— A team of senior officials from the U.S. Air Force, NASA and the National Oceanic and Atmospheric Administration is assessing the future of a troubled sensor that has been blamed for cost overruns and delays that have plagued the next generation of
polar-orbiting weather satellites.
The team is examining a wide range of options for the Visible Infrared Imaging Radiometer Suite (VIIRS), including scrapping plans to fly it for the first time on a demonstration satellite NASA is building as a precursor to the National Polar-orbiting Operational Satellite System (NPOESS).
NPOESS is being developed under a partnership between NASA, the U.S. Air Force and the National Oceanic and Atmospheric Administration (NOAA) with its first launch scheduled for 2013.
Launch of the NPOESS Preparatory Project (NPP), which was intended to provide early flight opportunities for VIIRS and other major NPOESS sensors, has been pushed to at least
date that is under review because of uncertainties surrounding VIIRS’s ability to stay on schedule, government officials said.
“There are some – I’m not sure I’m one of them – but there are some pretty senior people at NASA who wonder if they’ll ever get there,” said Robert Strain, director of NASA’s Goddard Space Flight Center, the Greenbelt, Md., facility overseeing NPP.
As a result of persistent concerns about VIIRS, consideration is being given to flying NPP without the tardy sensor.
“There’s a group of people – Air Force, NOAA, [NASA] – thinking about VIIRS alternative strategies, which could be taking on a lesser VIIRS, no VIIRS [or] finding something else,” Strain said in a Dec. 5 interview. “They’re looking at other alternatives. It’s too early to guess. … But I think they have to allow for the possibility of that because if it doesn’t get there, or doesn’t get there in a timeframe you can stomach, what do you do?” The VIIRS assessment comes as VIIRS, designed to monitor cloud formations and other atmospheric and ocean-surface phenomena, enters a critical testing phase that includes vibration tests in January and about three months of thermal vacuum testing scheduled to begin in February. The instrument completed electromagnetic interference testing in November.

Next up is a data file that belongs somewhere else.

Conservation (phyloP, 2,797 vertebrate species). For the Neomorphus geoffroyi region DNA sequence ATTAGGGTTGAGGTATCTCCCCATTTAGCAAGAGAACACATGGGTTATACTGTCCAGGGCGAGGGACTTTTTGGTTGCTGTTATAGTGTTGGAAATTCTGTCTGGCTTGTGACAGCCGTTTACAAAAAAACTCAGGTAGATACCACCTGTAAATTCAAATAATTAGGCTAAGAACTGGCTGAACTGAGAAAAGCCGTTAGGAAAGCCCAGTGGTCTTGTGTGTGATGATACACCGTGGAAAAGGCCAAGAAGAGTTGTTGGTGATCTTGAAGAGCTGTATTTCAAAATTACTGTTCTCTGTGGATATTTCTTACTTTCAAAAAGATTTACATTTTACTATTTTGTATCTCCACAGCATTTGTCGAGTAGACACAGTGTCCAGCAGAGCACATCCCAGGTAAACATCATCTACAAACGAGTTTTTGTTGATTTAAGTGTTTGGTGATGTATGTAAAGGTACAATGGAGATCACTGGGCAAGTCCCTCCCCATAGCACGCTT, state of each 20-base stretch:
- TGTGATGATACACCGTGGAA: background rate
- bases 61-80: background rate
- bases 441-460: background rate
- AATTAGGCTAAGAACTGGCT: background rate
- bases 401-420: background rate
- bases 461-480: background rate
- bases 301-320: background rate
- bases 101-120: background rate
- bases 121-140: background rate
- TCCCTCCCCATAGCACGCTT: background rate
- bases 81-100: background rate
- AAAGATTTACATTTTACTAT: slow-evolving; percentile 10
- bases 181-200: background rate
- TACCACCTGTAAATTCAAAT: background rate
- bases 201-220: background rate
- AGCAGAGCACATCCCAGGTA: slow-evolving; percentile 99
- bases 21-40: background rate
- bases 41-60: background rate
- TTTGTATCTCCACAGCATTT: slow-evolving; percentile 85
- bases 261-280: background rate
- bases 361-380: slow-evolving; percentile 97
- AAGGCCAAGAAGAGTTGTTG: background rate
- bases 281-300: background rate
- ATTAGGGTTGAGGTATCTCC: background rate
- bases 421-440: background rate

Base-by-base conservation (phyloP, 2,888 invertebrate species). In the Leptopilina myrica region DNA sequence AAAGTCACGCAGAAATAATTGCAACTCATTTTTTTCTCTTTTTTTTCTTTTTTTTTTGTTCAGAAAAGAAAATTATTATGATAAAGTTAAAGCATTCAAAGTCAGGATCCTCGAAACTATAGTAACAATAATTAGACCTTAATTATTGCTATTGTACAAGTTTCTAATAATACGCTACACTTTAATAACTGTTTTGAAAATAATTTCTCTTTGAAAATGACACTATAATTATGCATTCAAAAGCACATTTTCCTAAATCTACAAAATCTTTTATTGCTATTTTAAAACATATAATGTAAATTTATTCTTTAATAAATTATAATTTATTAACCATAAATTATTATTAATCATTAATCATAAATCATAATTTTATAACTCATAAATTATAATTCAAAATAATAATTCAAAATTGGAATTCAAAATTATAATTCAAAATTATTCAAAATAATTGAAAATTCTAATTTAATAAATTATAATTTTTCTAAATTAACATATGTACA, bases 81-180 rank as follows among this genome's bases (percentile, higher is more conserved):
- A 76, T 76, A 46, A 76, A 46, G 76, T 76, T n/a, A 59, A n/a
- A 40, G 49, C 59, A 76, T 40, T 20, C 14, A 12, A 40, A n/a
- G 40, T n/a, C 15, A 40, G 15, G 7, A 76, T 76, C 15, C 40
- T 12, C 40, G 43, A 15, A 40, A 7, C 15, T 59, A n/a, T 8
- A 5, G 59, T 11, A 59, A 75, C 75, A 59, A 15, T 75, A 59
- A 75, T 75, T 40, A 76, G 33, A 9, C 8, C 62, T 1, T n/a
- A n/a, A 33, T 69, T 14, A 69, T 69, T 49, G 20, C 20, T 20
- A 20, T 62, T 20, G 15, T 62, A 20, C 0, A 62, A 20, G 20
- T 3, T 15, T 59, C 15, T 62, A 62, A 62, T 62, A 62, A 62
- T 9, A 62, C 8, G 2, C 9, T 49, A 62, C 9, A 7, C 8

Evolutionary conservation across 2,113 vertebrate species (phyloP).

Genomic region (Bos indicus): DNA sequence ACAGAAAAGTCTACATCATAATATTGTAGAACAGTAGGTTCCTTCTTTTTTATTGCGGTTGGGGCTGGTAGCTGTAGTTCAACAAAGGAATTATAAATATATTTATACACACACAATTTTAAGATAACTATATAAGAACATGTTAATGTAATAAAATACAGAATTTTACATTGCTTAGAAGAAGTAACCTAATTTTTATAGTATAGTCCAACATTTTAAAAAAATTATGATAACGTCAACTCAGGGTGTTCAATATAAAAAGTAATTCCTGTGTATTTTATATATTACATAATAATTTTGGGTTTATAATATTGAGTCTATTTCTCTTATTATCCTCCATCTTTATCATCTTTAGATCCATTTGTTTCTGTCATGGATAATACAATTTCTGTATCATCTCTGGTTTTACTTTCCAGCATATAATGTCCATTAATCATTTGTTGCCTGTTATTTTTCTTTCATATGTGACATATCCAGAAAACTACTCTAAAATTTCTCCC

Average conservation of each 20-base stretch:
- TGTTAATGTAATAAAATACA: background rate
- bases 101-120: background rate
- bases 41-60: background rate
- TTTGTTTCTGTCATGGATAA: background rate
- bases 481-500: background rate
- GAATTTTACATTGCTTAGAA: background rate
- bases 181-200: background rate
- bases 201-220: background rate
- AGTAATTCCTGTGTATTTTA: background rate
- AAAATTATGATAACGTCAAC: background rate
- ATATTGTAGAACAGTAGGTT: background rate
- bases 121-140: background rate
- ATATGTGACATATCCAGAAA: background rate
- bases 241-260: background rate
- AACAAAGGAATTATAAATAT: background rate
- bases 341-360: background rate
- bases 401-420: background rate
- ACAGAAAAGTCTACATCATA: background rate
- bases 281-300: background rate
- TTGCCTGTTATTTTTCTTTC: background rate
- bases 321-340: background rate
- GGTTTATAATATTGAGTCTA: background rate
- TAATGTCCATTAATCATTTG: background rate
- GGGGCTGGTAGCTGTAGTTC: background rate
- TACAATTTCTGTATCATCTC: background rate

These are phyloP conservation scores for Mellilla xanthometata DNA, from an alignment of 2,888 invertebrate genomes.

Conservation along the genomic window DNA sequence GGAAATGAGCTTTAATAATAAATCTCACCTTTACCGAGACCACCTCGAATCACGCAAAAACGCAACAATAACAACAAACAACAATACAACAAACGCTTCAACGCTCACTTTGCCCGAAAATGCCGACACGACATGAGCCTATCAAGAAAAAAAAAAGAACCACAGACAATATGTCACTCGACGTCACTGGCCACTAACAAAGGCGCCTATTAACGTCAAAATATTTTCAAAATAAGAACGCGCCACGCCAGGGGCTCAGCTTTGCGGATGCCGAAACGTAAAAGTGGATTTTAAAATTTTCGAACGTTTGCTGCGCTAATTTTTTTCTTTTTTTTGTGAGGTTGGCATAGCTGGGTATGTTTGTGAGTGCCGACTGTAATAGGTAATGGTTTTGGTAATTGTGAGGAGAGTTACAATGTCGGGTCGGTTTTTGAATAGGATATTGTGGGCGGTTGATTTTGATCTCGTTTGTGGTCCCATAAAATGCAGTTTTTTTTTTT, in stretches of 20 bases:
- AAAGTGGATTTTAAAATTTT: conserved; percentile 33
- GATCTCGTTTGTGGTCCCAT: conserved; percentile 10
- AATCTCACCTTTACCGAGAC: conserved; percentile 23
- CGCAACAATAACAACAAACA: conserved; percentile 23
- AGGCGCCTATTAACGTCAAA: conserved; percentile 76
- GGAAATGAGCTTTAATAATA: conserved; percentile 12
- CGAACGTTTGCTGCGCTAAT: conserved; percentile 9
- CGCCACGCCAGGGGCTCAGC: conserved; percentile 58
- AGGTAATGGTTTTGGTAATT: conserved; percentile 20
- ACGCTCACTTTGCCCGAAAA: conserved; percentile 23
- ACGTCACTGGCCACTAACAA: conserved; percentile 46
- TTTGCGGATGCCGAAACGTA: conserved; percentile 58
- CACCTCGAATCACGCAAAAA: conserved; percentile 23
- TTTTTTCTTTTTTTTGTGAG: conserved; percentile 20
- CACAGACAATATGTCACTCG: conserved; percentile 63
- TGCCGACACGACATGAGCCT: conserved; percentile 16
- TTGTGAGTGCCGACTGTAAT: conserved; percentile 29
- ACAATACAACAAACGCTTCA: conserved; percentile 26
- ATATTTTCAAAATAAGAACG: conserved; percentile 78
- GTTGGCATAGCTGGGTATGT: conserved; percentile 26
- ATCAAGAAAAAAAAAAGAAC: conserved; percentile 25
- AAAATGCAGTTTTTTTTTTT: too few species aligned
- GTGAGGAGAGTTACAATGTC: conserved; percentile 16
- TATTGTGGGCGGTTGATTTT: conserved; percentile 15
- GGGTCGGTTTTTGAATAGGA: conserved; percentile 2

Raytheon Space and Airborne Systems of El Segundo, Calif., and NPP prime contractor Northrop Grumman Space Technology of Redondo Beach, Calif., are planning for VIIRS to be delivered this summer.
“The VIIRS program is proceeding through its final check-out prior to delivery. [Electromagnetic interference] testing was completed last month,” said Raytheon spokesman John Barksdale. “Vibration testing will be completed in January and the thermal-vacuum facility stands ready to accept the sensor for the last stage of its evaluation.”
Among those waiting for VIIRS, an instrument now 44 months behind schedule, Raytheon’s assurance of a summer delivery are met with skepticism.
An industry official familiar with the program said the chances of a July or August delivery are “slim to none.”
NASA spokesman Steve Cole said in a statement that “the possibility of further delivery delays” were among the reasons a team of senior officials from NASA, NOAA and the Air Force was chartered in October to conduct a wide ranging review of VIIRS delivery and capability issues and their possible impact on NPP and NPOESS.